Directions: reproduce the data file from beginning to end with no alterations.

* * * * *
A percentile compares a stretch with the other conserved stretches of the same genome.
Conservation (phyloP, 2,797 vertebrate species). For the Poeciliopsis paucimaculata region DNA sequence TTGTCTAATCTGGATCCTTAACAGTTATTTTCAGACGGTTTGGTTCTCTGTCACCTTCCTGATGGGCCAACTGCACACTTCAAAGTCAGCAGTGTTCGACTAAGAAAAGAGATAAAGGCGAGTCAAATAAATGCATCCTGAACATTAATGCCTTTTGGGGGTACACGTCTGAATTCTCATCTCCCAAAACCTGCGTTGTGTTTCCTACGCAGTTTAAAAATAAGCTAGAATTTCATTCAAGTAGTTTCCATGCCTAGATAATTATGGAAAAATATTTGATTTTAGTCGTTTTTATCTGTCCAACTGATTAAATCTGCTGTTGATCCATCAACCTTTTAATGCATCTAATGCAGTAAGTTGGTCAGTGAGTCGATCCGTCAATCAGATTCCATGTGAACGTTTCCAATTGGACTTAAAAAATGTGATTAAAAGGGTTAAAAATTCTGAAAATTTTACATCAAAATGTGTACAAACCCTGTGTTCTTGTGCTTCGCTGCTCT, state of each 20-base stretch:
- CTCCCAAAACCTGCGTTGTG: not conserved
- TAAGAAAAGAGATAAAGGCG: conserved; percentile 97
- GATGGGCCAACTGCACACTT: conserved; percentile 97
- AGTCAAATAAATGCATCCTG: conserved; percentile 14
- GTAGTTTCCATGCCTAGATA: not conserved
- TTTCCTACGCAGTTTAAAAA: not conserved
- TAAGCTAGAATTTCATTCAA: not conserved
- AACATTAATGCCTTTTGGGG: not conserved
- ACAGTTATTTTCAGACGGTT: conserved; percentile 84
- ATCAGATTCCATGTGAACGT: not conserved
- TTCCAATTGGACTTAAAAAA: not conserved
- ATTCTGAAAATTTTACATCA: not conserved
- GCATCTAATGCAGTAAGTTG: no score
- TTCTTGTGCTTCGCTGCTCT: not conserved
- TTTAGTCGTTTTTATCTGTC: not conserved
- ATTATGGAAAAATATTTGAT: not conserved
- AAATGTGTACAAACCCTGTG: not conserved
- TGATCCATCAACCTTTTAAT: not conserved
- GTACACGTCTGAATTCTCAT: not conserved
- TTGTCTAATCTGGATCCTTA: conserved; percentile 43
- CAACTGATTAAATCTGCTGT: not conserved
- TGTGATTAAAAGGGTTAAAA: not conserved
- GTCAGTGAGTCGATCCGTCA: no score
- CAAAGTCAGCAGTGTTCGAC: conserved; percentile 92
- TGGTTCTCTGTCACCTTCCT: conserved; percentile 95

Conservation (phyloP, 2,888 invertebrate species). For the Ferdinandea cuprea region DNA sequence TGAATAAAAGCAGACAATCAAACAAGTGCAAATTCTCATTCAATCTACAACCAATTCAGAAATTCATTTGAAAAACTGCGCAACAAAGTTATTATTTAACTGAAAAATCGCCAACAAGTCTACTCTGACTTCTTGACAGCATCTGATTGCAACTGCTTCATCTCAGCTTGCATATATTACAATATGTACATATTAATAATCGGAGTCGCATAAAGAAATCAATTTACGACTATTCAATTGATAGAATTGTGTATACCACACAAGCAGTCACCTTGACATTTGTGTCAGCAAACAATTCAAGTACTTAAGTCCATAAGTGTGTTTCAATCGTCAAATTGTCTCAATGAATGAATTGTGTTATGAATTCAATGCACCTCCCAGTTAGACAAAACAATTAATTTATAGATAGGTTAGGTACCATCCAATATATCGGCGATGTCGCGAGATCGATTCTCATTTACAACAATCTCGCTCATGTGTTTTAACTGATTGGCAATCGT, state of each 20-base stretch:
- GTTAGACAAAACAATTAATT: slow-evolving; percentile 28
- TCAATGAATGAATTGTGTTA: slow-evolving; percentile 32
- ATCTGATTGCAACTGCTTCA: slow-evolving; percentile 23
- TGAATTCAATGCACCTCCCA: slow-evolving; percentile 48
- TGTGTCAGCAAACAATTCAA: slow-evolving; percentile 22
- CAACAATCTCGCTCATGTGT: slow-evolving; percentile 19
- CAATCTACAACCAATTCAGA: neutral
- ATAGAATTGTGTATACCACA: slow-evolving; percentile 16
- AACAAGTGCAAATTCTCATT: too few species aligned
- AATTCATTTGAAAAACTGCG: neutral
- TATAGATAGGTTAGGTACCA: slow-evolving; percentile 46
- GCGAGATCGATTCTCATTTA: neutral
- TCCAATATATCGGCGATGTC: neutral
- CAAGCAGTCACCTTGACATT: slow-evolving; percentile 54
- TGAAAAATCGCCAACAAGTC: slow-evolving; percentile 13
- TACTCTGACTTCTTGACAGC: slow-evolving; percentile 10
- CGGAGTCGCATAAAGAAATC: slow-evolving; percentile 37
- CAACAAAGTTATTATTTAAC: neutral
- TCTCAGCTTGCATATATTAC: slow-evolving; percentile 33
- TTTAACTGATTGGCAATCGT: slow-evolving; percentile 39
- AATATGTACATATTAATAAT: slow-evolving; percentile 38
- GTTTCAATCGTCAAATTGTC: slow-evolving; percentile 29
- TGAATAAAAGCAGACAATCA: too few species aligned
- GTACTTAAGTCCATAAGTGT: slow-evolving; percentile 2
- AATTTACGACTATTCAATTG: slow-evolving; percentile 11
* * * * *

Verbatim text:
A percentile compares a stretch with the other conserved stretches of the same genome.
Conservation (phyloP, 2,797 vertebrate species). For the Poeciliopsis paucimaculata region DNA sequence TTGTCTAATCTGGATCCTTAACAGTTATTTTCAGACGGTTTGGTTCTCTGTCACCTTCCTGATGGGCCAACTGCACACTTCAAAGTCAGCAGTGTTCGACTAAGAAAAGAGATAAAGGCGAGTCAAATAAATGCATCCTGAACATTAATGCCTTTTGGGGGTACACGTCTGAATTCTCATCTCCCAAAACCTGCGTTGTGTTTCCTACGCAGTTTAAAAATAAGCTAGAATTTCATTCAAGTAGTTTCCATGCCTAGATAATTATGGAAAAATATTTGATTTTAGTCGTTTTTATCTGTCCAACTGATTAAATCTGCTGTTGATCCATCAACCTTTTAATGCATCTAATGCAGTAAGTTGGTCAGTGAGTCGATCCGTCAATCAGATTCCATGTGAACGTTTCCAATTGGACTTAAAAAATGTGATTAAAAGGGTTAAAAATTCTGAAAATTTTACATCAAAATGTGTACAAACCCTGTGTTCTTGTGCTTCGCTGCTCT, state of each 20-base stretch:
- CTCCCAAAACCTGCGTTGTG: not conserved
- TAAGAAAAGAGATAAAGGCG: conserved; percentile 97
- GATGGGCCAACTGCACACTT: conserved; percentile 97
- AGTCAAATAAATGCATCCTG: conserved; percentile 14
- GTAGTTTCCATGCCTAGATA: not conserved
- TTTCCTACGCAGTTTAAAAA: not conserved
- TAAGCTAGAATTTCATTCAA: not conserved
- AACATTAATGCCTTTTGGGG: not conserved
- ACAGTTATTTTCAGACGGTT: conserved; percentile 84
- ATCAGATTCCATGTGAACGT: not conserved
- TTCCAATTGGACTTAAAAAA: not conserved
- ATTCTGAAAATTTTACATCA: not conserved
- GCATCTAATGCAGTAAGTTG: no score
- TTCTTGTGCTTCGCTGCTCT: not conserved
- TTTAGTCGTTTTTATCTGTC: not conserved
- ATTATGGAAAAATATTTGAT: not conserved
- AAATGTGTACAAACCCTGTG: not conserved
- TGATCCATCAACCTTTTAAT: not conserved
- GTACACGTCTGAATTCTCAT: not conserved
- TTGTCTAATCTGGATCCTTA: conserved; percentile 43
- CAACTGATTAAATCTGCTGT: not conserved
- TGTGATTAAAAGGGTTAAAA: not conserved
- GTCAGTGAGTCGATCCGTCA: no score
- CAAAGTCAGCAGTGTTCGAC: conserved; percentile 92
- TGGTTCTCTGTCACCTTCCT: conserved; percentile 95

Conservation (phyloP, 2,888 invertebrate species). For the Ferdinandea cuprea region DNA sequence TGAATAAAAGCAGACAATCAAACAAGTGCAAATTCTCATTCAATCTACAACCAATTCAGAAATTCATTTGAAAAACTGCGCAACAAAGTTATTATTTAACTGAAAAATCGCCAACAAGTCTACTCTGACTTCTTGACAGCATCTGATTGCAACTGCTTCATCTCAGCTTGCATATATTACAATATGTACATATTAATAATCGGAGTCGCATAAAGAAATCAATTTACGACTATTCAATTGATAGAATTGTGTATACCACACAAGCAGTCACCTTGACATTTGTGTCAGCAAACAATTCAAGTACTTAAGTCCATAAGTGTGTTTCAATCGTCAAATTGTCTCAATGAATGAATTGTGTTATGAATTCAATGCACCTCCCAGTTAGACAAAACAATTAATTTATAGATAGGTTAGGTACCATCCAATATATCGGCGATGTCGCGAGATCGATTCTCATTTACAACAATCTCGCTCATGTGTTTTAACTGATTGGCAATCGT, state of each 20-base stretch:
- GTTAGACAAAACAATTAATT: slow-evolving; percentile 28
- TCAATGAATGAATTGTGTTA: slow-evolving; percentile 32
- ATCTGATTGCAACTGCTTCA: slow-evolving; percentile 23
- TGAATTCAATGCACCTCCCA: slow-evolving; percentile 48
- TGTGTCAGCAAACAATTCAA: slow-evolving; percentile 22
- CAACAATCTCGCTCATGTGT: slow-evolving; percentile 19
- CAATCTACAACCAATTCAGA: neutral
- ATAGAATTGTGTATACCACA: slow-evolving; percentile 16
- AACAAGTGCAAATTCTCATT: too few species aligned
- AATTCATTTGAAAAACTGCG: neutral
- TATAGATAGGTTAGGTACCA: slow-evolving; percentile 46
- GCGAGATCGATTCTCATTTA: neutral
- TCCAATATATCGGCGATGTC: neutral
- CAAGCAGTCACCTTGACATT: slow-evolving; percentile 54
- TGAAAAATCGCCAACAAGTC: slow-evolving; percentile 13
- TACTCTGACTTCTTGACAGC: slow-evolving; percentile 10
- CGGAGTCGCATAAAGAAATC: slow-evolving; percentile 37
- CAACAAAGTTATTATTTAAC: neutral
- TCTCAGCTTGCATATATTAC: slow-evolving; percentile 33
- TTTAACTGATTGGCAATCGT: slow-evolving; percentile 39
- AATATGTACATATTAATAAT: slow-evolving; percentile 38
- GTTTCAATCGTCAAATTGTC: slow-evolving; percentile 29
- TGAATAAAAGCAGACAATCA: too few species aligned
- GTACTTAAGTCCATAAGTGT: slow-evolving; percentile 2
- AATTTACGACTATTCAATTG: slow-evolving; percentile 11